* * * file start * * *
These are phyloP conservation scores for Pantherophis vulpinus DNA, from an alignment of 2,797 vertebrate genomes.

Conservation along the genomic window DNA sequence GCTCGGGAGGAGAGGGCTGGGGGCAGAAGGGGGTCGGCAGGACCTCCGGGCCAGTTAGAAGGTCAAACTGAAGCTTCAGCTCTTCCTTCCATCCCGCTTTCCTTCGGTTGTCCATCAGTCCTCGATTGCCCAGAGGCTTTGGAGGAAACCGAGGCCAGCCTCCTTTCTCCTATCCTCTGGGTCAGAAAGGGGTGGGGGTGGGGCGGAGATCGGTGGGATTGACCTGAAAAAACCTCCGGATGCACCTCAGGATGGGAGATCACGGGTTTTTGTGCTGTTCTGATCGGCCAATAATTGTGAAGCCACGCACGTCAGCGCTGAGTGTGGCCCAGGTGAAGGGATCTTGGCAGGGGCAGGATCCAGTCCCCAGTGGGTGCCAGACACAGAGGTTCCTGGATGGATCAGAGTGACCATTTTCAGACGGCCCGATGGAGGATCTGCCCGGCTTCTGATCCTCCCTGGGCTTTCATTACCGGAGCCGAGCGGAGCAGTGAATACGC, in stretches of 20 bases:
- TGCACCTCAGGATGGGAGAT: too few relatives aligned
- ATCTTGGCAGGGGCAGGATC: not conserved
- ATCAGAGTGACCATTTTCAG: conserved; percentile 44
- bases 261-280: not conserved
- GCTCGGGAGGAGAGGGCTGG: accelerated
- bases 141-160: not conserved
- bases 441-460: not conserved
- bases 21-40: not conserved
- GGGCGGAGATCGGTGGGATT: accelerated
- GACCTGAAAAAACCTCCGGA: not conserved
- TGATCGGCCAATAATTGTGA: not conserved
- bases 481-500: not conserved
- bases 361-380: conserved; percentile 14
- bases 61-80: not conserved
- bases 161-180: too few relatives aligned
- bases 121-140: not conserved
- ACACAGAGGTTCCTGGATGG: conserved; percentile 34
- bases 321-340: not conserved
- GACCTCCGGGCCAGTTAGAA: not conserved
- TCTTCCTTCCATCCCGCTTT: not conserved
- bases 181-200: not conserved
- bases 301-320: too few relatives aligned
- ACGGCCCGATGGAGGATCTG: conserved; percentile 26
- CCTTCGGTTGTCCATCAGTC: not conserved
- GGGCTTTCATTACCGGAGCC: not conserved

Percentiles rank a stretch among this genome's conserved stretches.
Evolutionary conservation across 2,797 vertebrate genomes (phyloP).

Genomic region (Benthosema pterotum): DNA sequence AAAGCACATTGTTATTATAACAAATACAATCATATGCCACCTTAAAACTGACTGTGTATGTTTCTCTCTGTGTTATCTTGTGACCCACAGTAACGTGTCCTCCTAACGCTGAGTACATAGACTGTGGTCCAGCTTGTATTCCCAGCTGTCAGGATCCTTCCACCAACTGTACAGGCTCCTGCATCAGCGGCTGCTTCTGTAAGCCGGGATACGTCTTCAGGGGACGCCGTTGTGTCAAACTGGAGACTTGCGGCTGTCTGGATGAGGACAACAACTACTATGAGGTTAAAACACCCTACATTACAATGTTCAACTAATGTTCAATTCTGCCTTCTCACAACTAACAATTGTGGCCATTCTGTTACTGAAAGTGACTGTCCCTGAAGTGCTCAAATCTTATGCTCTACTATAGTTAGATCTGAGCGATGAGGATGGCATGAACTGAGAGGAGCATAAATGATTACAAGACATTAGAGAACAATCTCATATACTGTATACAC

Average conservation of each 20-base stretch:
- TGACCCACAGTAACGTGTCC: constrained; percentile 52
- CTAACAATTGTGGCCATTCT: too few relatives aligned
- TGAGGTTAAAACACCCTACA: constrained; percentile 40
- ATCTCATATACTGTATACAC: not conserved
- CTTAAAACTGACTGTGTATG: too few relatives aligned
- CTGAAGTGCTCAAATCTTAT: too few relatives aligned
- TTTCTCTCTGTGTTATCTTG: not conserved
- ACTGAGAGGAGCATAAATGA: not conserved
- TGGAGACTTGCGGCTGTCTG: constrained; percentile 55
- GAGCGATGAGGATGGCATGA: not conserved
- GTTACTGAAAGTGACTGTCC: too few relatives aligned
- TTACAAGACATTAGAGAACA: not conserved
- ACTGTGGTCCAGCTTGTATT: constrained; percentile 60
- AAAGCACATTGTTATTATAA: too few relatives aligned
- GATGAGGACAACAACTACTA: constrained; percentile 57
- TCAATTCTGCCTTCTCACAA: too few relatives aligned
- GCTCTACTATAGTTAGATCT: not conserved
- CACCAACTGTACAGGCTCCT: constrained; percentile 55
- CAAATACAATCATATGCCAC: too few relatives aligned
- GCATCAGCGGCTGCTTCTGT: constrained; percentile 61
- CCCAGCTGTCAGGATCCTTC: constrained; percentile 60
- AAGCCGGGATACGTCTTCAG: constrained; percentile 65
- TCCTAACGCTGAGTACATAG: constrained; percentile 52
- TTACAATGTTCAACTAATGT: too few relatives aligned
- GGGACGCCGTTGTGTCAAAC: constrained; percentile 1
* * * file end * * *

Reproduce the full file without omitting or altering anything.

These are phyloP conservation scores for Pantherophis vulpinus DNA, from an alignment of 2,797 vertebrate genomes.

Conservation along the genomic window DNA sequence GCTCGGGAGGAGAGGGCTGGGGGCAGAAGGGGGTCGGCAGGACCTCCGGGCCAGTTAGAAGGTCAAACTGAAGCTTCAGCTCTTCCTTCCATCCCGCTTTCCTTCGGTTGTCCATCAGTCCTCGATTGCCCAGAGGCTTTGGAGGAAACCGAGGCCAGCCTCCTTTCTCCTATCCTCTGGGTCAGAAAGGGGTGGGGGTGGGGCGGAGATCGGTGGGATTGACCTGAAAAAACCTCCGGATGCACCTCAGGATGGGAGATCACGGGTTTTTGTGCTGTTCTGATCGGCCAATAATTGTGAAGCCACGCACGTCAGCGCTGAGTGTGGCCCAGGTGAAGGGATCTTGGCAGGGGCAGGATCCAGTCCCCAGTGGGTGCCAGACACAGAGGTTCCTGGATGGATCAGAGTGACCATTTTCAGACGGCCCGATGGAGGATCTGCCCGGCTTCTGATCCTCCCTGGGCTTTCATTACCGGAGCCGAGCGGAGCAGTGAATACGC, in stretches of 20 bases:
- TGCACCTCAGGATGGGAGAT: too few relatives aligned
- ATCTTGGCAGGGGCAGGATC: not conserved
- ATCAGAGTGACCATTTTCAG: conserved; percentile 44
- bases 261-280: not conserved
- GCTCGGGAGGAGAGGGCTGG: accelerated
- bases 141-160: not conserved
- bases 441-460: not conserved
- bases 21-40: not conserved
- GGGCGGAGATCGGTGGGATT: accelerated
- GACCTGAAAAAACCTCCGGA: not conserved
- TGATCGGCCAATAATTGTGA: not conserved
- bases 481-500: not conserved
- bases 361-380: conserved; percentile 14
- bases 61-80: not conserved
- bases 161-180: too few relatives aligned
- bases 121-140: not conserved
- ACACAGAGGTTCCTGGATGG: conserved; percentile 34
- bases 321-340: not conserved
- GACCTCCGGGCCAGTTAGAA: not conserved
- TCTTCCTTCCATCCCGCTTT: not conserved
- bases 181-200: not conserved
- bases 301-320: too few relatives aligned
- ACGGCCCGATGGAGGATCTG: conserved; percentile 26
- CCTTCGGTTGTCCATCAGTC: not conserved
- GGGCTTTCATTACCGGAGCC: not conserved

Percentiles rank a stretch among this genome's conserved stretches.
Evolutionary conservation across 2,797 vertebrate genomes (phyloP).

Genomic region (Benthosema pterotum): DNA sequence AAAGCACATTGTTATTATAACAAATACAATCATATGCCACCTTAAAACTGACTGTGTATGTTTCTCTCTGTGTTATCTTGTGACCCACAGTAACGTGTCCTCCTAACGCTGAGTACATAGACTGTGGTCCAGCTTGTATTCCCAGCTGTCAGGATCCTTCCACCAACTGTACAGGCTCCTGCATCAGCGGCTGCTTCTGTAAGCCGGGATACGTCTTCAGGGGACGCCGTTGTGTCAAACTGGAGACTTGCGGCTGTCTGGATGAGGACAACAACTACTATGAGGTTAAAACACCCTACATTACAATGTTCAACTAATGTTCAATTCTGCCTTCTCACAACTAACAATTGTGGCCATTCTGTTACTGAAAGTGACTGTCCCTGAAGTGCTCAAATCTTATGCTCTACTATAGTTAGATCTGAGCGATGAGGATGGCATGAACTGAGAGGAGCATAAATGATTACAAGACATTAGAGAACAATCTCATATACTGTATACAC

Average conservation of each 20-base stretch:
- TGACCCACAGTAACGTGTCC: constrained; percentile 52
- CTAACAATTGTGGCCATTCT: too few relatives aligned
- TGAGGTTAAAACACCCTACA: constrained; percentile 40
- ATCTCATATACTGTATACAC: not conserved
- CTTAAAACTGACTGTGTATG: too few relatives aligned
- CTGAAGTGCTCAAATCTTAT: too few relatives aligned
- TTTCTCTCTGTGTTATCTTG: not conserved
- ACTGAGAGGAGCATAAATGA: not conserved
- TGGAGACTTGCGGCTGTCTG: constrained; percentile 55
- GAGCGATGAGGATGGCATGA: not conserved
- GTTACTGAAAGTGACTGTCC: too few relatives aligned
- TTACAAGACATTAGAGAACA: not conserved
- ACTGTGGTCCAGCTTGTATT: constrained; percentile 60
- AAAGCACATTGTTATTATAA: too few relatives aligned
- GATGAGGACAACAACTACTA: constrained; percentile 57
- TCAATTCTGCCTTCTCACAA: too few relatives aligned
- GCTCTACTATAGTTAGATCT: not conserved
- CACCAACTGTACAGGCTCCT: constrained; percentile 55
- CAAATACAATCATATGCCAC: too few relatives aligned
- GCATCAGCGGCTGCTTCTGT: constrained; percentile 61
- CCCAGCTGTCAGGATCCTTC: constrained; percentile 60
- AAGCCGGGATACGTCTTCAG: constrained; percentile 65
- TCCTAACGCTGAGTACATAG: constrained; percentile 52
- TTACAATGTTCAACTAATGT: too few relatives aligned
- GGGACGCCGTTGTGTCAAAC: constrained; percentile 1